By Corinne Segal and Arlene Lormestoire for PBS Newshour. Becky Wartell was living in Portland, Maine and applying for jobs when she heard the first rumblings of Occupy Wall Street. Her story mirrors many others who gathered in Zuccotti Park in lower Manhattan on Saturday, exactly five years after the protests began, reuniting with old friends and describing how a small encampment spread to cities across the country. In 2011, after staying in Zuccotti Park for several days, Wartell expanded her trip to a week — and for the next five months, continued to commute back and forth from Maine, even when she took a job in Portland. “In the moment, I was like, ‘I have to be there. This is big. This is important,’” she said. Zuccotti Park became a space where activists from a range of different causes could converge to share ideas, as most of them claimed the common cause of protesting corruption on Wall Street. Critics asked why Occupy could not settle on a list of explicit demands and actionable goals for the movement — protesters answered that the purpose of the movement was not to make demands, but empower a range of communities. The encampment ended in November 2011, when police cleared the camp and arrested more than 200 people. But by that time, offshoots had appeared in dozens of other cities.
By Harold Heckle for the Associated Press. Thousands of Spaniards marched in downtown Madrid to mark the fifth anniversary of a protest movement that led to the creation of Podemos, now Spain’s third most-popular political party. The Democracy Now platform had urged people to “occupy squares in all the world’s cities on Sunday” to protest austerity, corruption, high unemployment and a lack of transparency in government. Madrid’s Puerta del Sol square became the scene of a protest that lasted 28 days in 2011, sparking a movement that spread across Spain and similar “Occupy” sit-ins in cities across the world. The protests by those calling themselves “Indignados,” or people angered by Spain’s existing political parties, led to the emergence of Podemos, which will vie for power in a June 26 election.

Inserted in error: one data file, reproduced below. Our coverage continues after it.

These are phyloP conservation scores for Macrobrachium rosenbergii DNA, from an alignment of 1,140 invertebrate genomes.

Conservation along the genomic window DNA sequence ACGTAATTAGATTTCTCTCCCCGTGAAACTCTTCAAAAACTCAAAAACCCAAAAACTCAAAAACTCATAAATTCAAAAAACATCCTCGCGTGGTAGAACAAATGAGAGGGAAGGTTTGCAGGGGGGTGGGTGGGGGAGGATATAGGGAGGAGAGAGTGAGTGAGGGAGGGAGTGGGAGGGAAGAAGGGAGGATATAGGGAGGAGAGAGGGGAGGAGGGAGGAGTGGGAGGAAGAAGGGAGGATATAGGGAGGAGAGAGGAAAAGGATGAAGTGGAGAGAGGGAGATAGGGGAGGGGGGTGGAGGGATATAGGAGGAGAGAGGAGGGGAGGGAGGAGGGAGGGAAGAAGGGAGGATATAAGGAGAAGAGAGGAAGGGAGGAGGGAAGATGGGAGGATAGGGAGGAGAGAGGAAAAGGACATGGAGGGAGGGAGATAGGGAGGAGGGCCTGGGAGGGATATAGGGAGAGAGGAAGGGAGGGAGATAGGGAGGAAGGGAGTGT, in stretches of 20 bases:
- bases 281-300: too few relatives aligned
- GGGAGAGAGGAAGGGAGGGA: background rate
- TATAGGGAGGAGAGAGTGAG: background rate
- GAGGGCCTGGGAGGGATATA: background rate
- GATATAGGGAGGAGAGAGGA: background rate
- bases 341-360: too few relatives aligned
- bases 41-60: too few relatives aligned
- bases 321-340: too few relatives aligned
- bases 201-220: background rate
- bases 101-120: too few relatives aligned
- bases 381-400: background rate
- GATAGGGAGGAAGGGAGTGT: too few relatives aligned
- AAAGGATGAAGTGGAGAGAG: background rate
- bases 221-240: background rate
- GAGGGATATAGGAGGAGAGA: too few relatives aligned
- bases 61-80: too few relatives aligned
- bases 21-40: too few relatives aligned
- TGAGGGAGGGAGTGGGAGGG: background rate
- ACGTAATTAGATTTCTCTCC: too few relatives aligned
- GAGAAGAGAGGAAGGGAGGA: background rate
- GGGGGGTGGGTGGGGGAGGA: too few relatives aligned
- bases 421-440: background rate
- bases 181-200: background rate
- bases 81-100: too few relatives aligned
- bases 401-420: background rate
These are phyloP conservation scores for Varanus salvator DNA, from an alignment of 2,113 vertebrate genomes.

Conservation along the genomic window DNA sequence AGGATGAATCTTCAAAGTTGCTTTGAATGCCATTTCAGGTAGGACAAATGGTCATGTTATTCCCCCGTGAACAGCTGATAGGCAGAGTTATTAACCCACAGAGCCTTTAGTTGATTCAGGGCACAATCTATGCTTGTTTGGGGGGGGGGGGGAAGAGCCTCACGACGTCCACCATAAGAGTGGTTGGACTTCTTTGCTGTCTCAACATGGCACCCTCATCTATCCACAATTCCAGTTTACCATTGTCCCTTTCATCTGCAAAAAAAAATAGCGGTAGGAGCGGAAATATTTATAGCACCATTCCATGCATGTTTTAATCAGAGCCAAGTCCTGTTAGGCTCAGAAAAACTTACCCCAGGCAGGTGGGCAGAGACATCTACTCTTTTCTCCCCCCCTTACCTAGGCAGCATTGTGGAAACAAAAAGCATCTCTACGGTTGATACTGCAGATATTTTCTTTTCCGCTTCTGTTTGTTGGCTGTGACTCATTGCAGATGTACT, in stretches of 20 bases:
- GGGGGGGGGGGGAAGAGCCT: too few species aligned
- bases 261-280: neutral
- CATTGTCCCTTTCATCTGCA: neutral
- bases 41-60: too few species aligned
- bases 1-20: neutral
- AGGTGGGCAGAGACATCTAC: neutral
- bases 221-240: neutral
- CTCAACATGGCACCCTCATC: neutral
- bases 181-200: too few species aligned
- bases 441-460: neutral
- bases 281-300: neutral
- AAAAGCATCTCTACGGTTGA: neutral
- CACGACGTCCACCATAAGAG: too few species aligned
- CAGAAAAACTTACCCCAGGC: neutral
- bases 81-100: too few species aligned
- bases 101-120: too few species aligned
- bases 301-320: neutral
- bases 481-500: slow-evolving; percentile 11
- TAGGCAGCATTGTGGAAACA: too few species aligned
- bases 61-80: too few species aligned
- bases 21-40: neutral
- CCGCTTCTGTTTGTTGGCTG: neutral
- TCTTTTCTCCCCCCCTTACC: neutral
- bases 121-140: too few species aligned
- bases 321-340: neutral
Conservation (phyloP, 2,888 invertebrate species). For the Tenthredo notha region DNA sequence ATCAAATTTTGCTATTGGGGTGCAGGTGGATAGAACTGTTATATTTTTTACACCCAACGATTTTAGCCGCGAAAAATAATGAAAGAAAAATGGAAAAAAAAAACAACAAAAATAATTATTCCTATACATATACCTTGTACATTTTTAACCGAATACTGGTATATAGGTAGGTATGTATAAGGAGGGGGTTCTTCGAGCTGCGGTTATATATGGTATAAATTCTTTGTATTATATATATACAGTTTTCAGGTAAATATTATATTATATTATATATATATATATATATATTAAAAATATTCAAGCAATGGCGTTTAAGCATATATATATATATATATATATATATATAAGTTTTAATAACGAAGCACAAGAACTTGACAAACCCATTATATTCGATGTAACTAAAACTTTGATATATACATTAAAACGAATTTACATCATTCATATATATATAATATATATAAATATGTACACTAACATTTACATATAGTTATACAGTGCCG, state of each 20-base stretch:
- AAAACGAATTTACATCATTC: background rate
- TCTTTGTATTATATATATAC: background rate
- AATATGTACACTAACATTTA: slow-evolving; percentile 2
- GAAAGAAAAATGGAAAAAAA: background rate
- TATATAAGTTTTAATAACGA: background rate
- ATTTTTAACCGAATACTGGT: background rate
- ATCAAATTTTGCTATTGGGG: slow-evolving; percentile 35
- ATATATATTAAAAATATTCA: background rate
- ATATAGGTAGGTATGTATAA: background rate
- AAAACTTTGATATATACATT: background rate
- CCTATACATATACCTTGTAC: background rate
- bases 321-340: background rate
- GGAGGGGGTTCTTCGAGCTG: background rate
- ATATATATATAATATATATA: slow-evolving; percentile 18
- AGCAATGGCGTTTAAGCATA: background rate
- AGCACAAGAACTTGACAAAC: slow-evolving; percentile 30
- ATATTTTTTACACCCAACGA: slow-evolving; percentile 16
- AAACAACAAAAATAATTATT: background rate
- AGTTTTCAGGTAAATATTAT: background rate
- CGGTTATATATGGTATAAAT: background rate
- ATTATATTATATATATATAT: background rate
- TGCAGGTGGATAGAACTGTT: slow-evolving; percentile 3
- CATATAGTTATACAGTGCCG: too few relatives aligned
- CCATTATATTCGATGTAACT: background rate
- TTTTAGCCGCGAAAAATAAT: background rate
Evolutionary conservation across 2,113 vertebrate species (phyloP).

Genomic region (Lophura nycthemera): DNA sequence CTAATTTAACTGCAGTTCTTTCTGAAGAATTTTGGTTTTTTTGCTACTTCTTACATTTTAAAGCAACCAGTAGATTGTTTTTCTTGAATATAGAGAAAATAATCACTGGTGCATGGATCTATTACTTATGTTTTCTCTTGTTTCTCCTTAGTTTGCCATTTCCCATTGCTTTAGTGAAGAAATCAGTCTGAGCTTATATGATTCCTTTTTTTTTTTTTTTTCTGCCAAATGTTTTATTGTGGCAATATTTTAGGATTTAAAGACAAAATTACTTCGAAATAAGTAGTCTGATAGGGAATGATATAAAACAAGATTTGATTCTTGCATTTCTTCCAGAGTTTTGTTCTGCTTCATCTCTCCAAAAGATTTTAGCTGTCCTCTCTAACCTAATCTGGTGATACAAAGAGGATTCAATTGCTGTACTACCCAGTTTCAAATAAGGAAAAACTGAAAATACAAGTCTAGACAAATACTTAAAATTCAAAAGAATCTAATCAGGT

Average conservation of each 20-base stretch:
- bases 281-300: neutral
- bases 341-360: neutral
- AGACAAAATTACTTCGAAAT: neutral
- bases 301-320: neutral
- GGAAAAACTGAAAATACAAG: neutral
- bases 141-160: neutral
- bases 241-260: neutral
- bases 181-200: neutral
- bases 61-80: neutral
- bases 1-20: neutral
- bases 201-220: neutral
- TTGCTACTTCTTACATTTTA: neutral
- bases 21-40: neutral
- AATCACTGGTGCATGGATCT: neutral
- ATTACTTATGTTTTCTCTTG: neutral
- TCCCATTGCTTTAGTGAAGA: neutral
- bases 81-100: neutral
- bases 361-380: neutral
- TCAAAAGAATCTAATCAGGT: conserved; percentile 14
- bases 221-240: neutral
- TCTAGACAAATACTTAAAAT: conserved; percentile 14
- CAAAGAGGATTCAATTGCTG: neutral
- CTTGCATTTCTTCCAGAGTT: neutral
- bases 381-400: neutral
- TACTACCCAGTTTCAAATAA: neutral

By David Graeber for ROAR Magazine. So hundreds of thousands suddenly showed up. I mean, we had what — like 800 occupations at peak? Then of course came the evictions and they realize, “oh, I guess we couldn’t after all.” And after that the repression became extremely brutal and the media coverage also shifted to be just completely one-sided. But all that was really just back to normal. So the question is, why was there any sympathetic media coverage at all in those first few months? Why was there this little bubble of democracy? I think in retrospect it’s easy to see: there was a fraction of the establishment, basically the left of the Democratic Party, that thought that we were going to become their version of the Tea Party. That is, a grassroots movement that would make a lot of anti-establishment noises but ultimately play the game of raising money, running candidates again. They tried to infiltrate the media teams, set up tacit leadership structures… But eventually they figured out we were really serious. If our main complaint was that the US political system had turned into a system of legalized bribery, no, we weren’t going to join the system and try to see if we could raise enough bribes ourselves to run candidates and change that from within. Suddenly the curtain went down.